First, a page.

“I was in Europe and I got a cablegram that my manager was dead. I was in Italy and I wished to get home as soon as possible, I rushed to Genoa, then to Paris and to England and sailed for America. On board the steamer as I walked miles up and down the deck, back and forth, a mental band was playing ‘Stars and Stripes Forever.’ Day after day as I walked it persisted in crashing into my very soul. I wrote it on Christmas Day, 1896.”
The second, and more probable inspiration for the march, came from Mr. Sousa’s own homesickness. He had been away from his homeland for some time on tour, and told an interviewer:
“In a kind of dreamy way, I used to think over old days at Washington when I was leader of the Marine Band ... when we played at all public functions, and I could see the Stars and Stripes flying from the flagstaff in the grounds of the White House just as plainly as if I were back there again.
“Then I began to think of all the countries I had visited, of the foreign people I had met, of the vast differences between America and American people and other countries and other peoples, and that flag our ours became glorified ... and to my imagination it seemed to be the biggest, grandest, flag in the world, and I could not get back under it quick enough.
“It was in this impatient, fretful state of mind that the inspiration to compose ‘The Stars and Stripes Forever’ came to me.
Irving Berlin (pictured at left). With a life that spanned more than 100 years and a catalogue that boasted over 1000 songs, Irving Berlin epitomized Jerome Kern's famous maxim, that "Irving Berlin has no place in American music - he is American music".
Irving Berlin was born Israel Berlin in May 1888. When his father died, Berlin, just turned 13, took to the streets in various jobs, working as a busker, singing for pennies, then as a singer/waiter in a Chinatown café. In 1907 he published his first song, Marie From Sunny Italy and by 1911 he had his first major international hit, Alexander's Ragtime Band.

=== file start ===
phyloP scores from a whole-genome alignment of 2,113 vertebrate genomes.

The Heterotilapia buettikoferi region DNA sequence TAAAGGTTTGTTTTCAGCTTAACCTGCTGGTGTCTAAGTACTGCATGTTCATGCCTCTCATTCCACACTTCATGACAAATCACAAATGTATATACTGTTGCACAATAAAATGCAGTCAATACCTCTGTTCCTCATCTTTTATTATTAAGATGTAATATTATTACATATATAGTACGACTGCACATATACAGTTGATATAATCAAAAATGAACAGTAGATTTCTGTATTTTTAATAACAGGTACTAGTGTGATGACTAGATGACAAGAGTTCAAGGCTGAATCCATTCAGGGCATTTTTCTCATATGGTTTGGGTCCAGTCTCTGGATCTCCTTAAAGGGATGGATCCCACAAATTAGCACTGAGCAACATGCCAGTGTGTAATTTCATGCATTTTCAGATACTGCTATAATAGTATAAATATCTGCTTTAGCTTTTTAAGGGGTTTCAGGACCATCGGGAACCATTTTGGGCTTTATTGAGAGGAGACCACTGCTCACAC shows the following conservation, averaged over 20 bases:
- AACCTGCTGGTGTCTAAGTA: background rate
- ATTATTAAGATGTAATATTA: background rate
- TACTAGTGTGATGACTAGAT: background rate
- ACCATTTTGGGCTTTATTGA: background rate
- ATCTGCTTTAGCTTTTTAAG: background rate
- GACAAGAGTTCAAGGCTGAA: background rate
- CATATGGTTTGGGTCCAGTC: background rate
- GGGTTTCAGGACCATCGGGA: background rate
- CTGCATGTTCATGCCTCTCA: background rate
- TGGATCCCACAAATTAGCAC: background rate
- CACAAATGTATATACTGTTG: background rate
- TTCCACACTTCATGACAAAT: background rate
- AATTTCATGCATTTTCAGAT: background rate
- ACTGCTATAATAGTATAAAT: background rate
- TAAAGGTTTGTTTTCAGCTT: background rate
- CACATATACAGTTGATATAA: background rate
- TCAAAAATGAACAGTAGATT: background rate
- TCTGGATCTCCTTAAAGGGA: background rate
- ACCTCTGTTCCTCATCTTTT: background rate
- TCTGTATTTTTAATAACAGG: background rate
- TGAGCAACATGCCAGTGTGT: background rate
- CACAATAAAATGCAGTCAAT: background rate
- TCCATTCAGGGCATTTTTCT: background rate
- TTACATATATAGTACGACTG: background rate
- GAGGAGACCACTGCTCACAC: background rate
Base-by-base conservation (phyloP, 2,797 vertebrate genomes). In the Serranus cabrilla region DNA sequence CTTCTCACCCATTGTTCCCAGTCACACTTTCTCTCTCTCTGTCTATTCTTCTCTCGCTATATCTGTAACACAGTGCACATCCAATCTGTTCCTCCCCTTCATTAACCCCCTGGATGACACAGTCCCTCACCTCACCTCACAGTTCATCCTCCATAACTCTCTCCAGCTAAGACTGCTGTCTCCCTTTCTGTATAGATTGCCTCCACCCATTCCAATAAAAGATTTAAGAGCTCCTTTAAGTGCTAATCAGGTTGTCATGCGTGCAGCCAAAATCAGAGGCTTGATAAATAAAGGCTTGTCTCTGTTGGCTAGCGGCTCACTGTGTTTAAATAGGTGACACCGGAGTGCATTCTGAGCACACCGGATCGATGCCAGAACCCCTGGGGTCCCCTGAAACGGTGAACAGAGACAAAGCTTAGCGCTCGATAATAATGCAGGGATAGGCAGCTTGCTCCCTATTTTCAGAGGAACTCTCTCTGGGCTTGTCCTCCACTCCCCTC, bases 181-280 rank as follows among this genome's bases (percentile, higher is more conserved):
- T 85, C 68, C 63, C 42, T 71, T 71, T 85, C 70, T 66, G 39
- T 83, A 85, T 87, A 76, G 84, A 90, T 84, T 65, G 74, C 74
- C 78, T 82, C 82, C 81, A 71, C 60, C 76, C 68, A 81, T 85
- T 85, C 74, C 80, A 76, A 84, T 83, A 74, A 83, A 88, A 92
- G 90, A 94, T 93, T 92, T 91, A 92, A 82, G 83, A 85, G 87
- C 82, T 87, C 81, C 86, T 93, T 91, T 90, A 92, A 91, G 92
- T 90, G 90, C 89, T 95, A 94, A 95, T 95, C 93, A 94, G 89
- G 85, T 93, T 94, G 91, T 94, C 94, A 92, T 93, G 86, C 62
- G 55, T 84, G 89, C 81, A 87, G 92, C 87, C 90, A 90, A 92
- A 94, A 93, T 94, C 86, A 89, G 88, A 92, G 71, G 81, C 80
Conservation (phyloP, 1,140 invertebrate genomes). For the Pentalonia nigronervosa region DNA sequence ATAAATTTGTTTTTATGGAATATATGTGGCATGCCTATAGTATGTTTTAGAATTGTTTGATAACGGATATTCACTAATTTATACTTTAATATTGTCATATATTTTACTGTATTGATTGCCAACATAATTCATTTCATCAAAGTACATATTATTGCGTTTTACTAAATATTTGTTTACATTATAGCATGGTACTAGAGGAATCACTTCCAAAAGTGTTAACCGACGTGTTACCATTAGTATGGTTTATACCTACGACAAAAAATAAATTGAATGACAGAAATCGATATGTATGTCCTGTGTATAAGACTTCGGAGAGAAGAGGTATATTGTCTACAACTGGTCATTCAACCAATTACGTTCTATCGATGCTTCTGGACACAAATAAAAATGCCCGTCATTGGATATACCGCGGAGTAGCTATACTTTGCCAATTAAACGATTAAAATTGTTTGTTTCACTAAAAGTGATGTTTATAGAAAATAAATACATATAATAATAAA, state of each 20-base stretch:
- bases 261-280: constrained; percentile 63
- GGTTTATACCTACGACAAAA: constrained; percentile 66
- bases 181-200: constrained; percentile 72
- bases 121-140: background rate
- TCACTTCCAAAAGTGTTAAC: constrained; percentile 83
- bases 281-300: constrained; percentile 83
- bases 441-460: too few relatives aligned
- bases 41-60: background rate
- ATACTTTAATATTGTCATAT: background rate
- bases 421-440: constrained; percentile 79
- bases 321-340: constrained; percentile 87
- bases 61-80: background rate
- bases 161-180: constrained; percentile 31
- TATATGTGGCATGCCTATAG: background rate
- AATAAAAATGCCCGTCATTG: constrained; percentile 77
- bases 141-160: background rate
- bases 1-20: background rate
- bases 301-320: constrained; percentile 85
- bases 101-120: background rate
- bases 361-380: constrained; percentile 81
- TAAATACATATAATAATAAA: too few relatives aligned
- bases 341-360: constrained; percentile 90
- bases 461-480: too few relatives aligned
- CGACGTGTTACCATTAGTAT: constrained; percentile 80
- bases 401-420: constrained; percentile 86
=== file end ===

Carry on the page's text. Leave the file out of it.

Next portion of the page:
Over the next five decades, Irving Berlin produced an outpouring of ballads, dance numbers, novelty tunes and love songs that defined American popular song for much of the century. In a class by itself is his beloved paean to his beloved country, God Bless America. On Armistice Day, 1939, Kate Smith sang for the first time one of the beloved songs of our people – God Bless America by Irving Berlin.
The Medina Community Band
A Salute to Sousa by the Medina Community Band
Sunday, April 29th, 2012 – 2p
Marcus L. Neiman, conducting as John Philip Sousa
With Curtis Amrein, associate conductor
Jan Snyder, narrator * Denise Reilly & Bruce Nist, guest conductors
Sue McLaughlin & Amy Thach-McArtor, piccolo soloists
Lu Ann Gresh, Marcia Nelson-Kline, and Mary Phillips, trumpet trio
Vicki Smith, Marcia Nelson-Kline, Lee Harper, Kyle Snyder, Bruce Nist, Dixieland
Members of the Edison High School Band
National Anthem, The Star Spangled Banner (1931) Francis Scott Key/John Philip Sousa
Overture, La Gazza Ladra (1817) Gioachino Rossini/Lucien Cailliet
March, Slavic Farewell (1912) Vasily Agapkin/John Bourgeois
Cornet Trio, Flirtations (1923) Herbert L. Clarke
Lu Ann Gresh, Marcia Nelson-Kline, Mary Phillips, soloists
March, La Bamba De Vera Cruz (1960) Terig Tucci/Donald Hunsberger
March, Military Escort (1923) Harold Bennett
Bruce Nist, guest conductor
Duet, Concerto for Two Piccolos (1729) Antonio Vivaldi/Charles Yeago
Sue McLaughlin & Amy Thach-McArtor, soloists
Characteristic, Bull Trombone (1924) Henry Fillmore
March Medley, Symphonic Marches (1984) John Williams/Arranged – John Higgins & orchestrated – Paul Lavender
Suite, Suite No 2, in F (1911) Gustav Holst
Song Without Words
Song of the Blacksmith
Fantasia on the Dargason
March, National Game (1925) John Philip Sousa
Denise Reilly, guest conductor
Dixieland, At a Dixieland Jazz Funeral (1980) Jared Spears
Vicki Smith, clarinet; Marcia Nelson-Kline, trumpet; Lee Harper, trombone
Kyle Snyder, tuba; & Bruce Nist, drum set, soloists
Overture, 1812, in E-flat, Op. 49 (1882) Peter Tchaikovsky/Mayhew L. Lake
Assisted by members of the Edison High School Band
Patriotic, Armed Forces Salute (1980) arr. Lowden
National March, The Stars and Stripes Forever (1896) John Philip Sousa
Patriotic, God Bless America (1918) Irving Berlin/